Uruguay bids farewell to Jose Mujica, its pauper president

Media captionJose Mujica is often referred to as the president most other countries would rather have, as Wyre Davies reports

Whatever your own particular "shade" of politics, it's impossible not to be impressed or beguiled by Jose "Pepe" Mujica.

There are idealistic, hard-working and honest politicians the world over - although cynics might argue they're a small minority - but none of them surely comes anywhere close to the outgoing Uruguayan president when it comes to living by one's principles.

It's not just for show. Mr Mujica's beat-up old VW Beetle is probably one of the most famous cars in the world and his decision to forgo the luxury of the Presidential Palace is not unique - his successor, Tabare Vazquez, will also probably elect to live at home.

But when you visit "Pepe" at his tiny, one-storey home on the outskirts of Montevideo you realise that the man is as good as his word.

Image caption Mr Mujica leaves office with Uruguay's economy in better shape than its bigger neighbours

Wearing what could best be described as "casual" clothes - I don't think he's ever been seen wearing a tie - Mr Mujica seats himself down on a simple wooden stool in front of a bookshelf that seems on the verge of collapsing under the weight of biographies and mementoes from his political adversaries and allies.

Books are important to the former guerrilla fighter who spent a total of 13 years in jail, two of them lying at the bottom of an old horse trough. It was an experience that almost broke him mentally and which shaped his transformation from fighter to politician.

'Inner strength'

"I was imprisoned in solitary [confinement] so the day they put me on a sofa I felt comfortable!" Mr Mujica jokes.

"I've no doubt that had I not lived through that I would not be who I am today. Prison, solitary confinement had a huge influence on me. I had to find an inner strength. I couldn't even read a book for seven, eight years - imagine that!"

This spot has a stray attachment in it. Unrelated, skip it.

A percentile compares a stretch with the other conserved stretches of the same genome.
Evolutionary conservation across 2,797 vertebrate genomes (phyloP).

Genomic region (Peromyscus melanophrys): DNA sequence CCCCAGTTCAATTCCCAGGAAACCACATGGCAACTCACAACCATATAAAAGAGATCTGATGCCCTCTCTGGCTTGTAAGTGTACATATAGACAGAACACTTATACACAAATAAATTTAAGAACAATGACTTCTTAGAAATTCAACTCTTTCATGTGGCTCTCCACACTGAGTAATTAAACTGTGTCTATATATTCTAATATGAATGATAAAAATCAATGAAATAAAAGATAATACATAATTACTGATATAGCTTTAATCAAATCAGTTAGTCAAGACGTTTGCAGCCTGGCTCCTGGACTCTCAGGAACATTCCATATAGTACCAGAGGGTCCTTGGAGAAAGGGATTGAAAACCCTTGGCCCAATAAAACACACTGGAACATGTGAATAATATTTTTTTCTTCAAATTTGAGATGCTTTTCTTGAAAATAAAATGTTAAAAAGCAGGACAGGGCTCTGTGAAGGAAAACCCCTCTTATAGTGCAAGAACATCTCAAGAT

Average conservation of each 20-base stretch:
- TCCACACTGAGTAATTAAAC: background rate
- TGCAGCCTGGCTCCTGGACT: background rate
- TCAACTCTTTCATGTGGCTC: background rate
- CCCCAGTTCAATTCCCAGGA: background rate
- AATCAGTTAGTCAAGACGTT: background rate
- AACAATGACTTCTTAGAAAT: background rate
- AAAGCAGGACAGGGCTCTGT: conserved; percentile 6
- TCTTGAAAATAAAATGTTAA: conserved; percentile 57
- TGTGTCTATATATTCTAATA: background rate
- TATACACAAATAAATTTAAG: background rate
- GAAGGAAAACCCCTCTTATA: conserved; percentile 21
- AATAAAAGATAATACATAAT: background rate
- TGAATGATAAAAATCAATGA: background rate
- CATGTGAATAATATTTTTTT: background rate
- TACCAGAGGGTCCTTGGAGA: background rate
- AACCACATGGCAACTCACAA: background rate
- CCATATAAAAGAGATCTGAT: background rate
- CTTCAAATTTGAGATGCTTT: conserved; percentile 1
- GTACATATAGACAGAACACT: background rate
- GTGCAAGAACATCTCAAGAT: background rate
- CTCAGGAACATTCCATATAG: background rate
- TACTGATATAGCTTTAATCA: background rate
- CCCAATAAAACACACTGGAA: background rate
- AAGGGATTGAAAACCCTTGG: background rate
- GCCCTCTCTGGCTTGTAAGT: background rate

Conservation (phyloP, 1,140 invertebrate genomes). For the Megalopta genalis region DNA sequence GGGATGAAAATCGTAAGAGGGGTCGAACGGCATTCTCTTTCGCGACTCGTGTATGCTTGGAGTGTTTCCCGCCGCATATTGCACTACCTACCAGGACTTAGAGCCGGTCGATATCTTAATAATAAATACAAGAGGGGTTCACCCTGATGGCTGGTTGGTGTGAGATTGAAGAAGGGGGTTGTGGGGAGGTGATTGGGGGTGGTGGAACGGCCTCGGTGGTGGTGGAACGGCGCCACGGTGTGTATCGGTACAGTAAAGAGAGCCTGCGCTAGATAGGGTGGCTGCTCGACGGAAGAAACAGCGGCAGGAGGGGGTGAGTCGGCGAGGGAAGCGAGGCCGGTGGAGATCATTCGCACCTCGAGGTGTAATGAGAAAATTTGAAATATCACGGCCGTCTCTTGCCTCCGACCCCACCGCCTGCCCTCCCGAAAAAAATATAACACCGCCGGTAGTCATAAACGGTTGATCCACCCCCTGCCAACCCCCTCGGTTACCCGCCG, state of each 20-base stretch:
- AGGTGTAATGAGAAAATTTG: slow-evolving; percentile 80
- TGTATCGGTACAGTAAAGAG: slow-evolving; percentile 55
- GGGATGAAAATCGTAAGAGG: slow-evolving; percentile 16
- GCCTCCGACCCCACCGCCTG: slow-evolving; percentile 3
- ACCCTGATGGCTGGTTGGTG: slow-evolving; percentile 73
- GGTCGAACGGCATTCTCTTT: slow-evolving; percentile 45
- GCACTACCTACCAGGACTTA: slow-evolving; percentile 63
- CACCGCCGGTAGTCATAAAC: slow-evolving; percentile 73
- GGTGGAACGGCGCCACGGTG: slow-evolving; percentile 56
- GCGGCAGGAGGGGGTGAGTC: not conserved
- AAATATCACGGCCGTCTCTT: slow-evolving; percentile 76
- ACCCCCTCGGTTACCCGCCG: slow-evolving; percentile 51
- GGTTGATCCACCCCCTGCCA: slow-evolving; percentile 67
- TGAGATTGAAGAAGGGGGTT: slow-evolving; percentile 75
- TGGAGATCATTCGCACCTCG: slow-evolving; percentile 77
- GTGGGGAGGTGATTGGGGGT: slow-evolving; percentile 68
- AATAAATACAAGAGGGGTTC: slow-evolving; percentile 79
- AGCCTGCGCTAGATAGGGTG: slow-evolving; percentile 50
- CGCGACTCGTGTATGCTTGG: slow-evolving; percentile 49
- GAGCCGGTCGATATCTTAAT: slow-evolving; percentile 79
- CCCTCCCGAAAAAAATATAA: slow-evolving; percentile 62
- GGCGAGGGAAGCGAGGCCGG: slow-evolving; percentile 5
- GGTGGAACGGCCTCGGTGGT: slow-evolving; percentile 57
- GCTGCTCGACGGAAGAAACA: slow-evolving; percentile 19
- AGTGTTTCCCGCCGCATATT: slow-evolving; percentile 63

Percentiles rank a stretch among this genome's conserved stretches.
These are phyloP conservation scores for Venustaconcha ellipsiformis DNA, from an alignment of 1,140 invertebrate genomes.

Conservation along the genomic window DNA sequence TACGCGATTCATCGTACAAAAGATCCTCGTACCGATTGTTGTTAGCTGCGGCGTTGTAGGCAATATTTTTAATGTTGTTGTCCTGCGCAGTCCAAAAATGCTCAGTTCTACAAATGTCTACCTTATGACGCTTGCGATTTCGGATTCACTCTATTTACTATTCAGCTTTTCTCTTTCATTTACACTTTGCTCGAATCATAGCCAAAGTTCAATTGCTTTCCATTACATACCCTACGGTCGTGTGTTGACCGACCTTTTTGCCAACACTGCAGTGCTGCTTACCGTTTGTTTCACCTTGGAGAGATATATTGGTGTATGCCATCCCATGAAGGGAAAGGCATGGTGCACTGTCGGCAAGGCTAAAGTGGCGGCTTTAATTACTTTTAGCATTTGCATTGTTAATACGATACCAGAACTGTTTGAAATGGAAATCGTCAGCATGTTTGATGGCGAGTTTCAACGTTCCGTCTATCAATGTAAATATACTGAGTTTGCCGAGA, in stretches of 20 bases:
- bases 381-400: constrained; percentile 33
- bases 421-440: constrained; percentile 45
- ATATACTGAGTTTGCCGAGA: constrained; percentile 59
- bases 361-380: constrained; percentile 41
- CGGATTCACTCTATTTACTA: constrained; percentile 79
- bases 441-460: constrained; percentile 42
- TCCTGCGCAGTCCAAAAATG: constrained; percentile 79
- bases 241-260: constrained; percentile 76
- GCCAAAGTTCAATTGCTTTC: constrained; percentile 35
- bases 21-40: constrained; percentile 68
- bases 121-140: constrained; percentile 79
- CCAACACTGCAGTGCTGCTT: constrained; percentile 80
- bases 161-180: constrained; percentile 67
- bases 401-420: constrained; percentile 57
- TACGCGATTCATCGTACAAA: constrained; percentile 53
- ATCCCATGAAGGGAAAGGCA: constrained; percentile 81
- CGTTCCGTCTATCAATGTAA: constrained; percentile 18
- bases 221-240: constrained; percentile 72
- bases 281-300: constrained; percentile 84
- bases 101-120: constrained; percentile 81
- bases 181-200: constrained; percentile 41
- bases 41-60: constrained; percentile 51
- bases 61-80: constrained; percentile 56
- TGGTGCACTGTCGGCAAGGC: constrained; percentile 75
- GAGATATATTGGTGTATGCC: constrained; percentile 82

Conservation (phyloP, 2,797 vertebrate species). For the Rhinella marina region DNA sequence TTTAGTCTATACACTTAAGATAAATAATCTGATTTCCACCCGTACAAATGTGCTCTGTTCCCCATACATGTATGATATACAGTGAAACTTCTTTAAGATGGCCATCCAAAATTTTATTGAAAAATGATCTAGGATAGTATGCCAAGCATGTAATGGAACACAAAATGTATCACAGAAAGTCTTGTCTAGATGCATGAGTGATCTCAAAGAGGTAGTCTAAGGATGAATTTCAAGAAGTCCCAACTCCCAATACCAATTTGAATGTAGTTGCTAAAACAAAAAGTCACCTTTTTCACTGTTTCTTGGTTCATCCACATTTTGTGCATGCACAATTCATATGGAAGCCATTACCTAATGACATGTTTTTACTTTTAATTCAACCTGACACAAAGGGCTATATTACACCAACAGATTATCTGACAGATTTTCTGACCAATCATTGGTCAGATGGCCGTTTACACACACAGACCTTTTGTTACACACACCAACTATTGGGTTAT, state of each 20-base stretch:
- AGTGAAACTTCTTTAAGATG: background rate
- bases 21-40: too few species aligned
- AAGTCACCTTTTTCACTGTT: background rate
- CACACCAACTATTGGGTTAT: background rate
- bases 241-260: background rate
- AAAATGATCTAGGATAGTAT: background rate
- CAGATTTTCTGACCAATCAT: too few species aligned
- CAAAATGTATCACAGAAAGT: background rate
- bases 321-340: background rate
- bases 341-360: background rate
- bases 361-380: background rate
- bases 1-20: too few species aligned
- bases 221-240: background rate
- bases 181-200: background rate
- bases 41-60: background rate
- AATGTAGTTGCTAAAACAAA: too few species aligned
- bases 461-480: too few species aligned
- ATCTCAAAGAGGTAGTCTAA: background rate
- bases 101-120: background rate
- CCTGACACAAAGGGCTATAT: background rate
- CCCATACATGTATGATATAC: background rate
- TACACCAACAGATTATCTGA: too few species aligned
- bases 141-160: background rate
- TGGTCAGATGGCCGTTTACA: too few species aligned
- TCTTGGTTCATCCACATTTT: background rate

Given his past, it's perhaps understandable why Mr Mujica gives away about 90% of his salary to charity, simply because he "has no need for it".

A little bit grumpy to begin with, Mr Mujica warms to his task as he describes being perplexed by those who question his lifestyle.

"This world is crazy, crazy! People are amazed by normal things and that obsession worries me!"

Image caption He married Lucia Topolansky, his long-term partner and former co-revolutionary, in 2005

Not afraid to take a swipe at his fellow leaders, he adds: "All I do is live like the majority of my people, not the minority. I'm living a normal life and Italian, Spanish leaders should also live as their people do. They shouldn't be aspiring to or copying a rich minority."

Jose Mujica is outspoken and sometimes brusque, but he can afford to be so.

Uruguay is often referred to as the most liberal country in South America. As economic and political turmoil threaten to engulf the neighbouring giants of Brazil and Argentina, this country of just three million people certainly feels like a refuge.

Controversial policies

Mr Mujica leaves office with a relatively healthy economy and with social stability those bigger neighbours could only dream of.

Mr Mujica's underlying principles are still socialist but he's a man who has mellowed with age. Some of the most controversial political initiatives from his five years as president - like the legalisation of abortion and cannabis - were done for pragmatic as much as ideological reasons.

"Marijuana is another plague, another addiction. Some say its good but no, that's rubbish. Not marijuana, tobacco or alcohol - the only good addiction is love!" says the man who in 2005 married his long-term partner and former co-revolutionary, Lucia Topolansky.

"But 150,000 people smoke [marijuana] here and I couldn't leave them at the mercy of drugs traffickers," he says. "It's easier to control something if it's legal and that's why we've done this."

Image caption Although Mr Mujica is leaving the presidency, he says he has no intention of retiring quietly

Mr Mujica, who is sometimes described as the "president every other country would like to have," dismisses all the adulation and attention with a waft of his hand but he is not leaving the stage just yet.

"I have no intention of being an old pensioner, sitting in a corner writing my memoirs - no way!" he barks at me with a grin.

"I'm tired of course, but I'm not ready to stop. My journey's ending and every day I'm a little closer to the grave."

Maybe so, but this enigmatic leader remains an inspiration to many and is a reminder that politics is meant to be a humble and honourable profession.

More on this story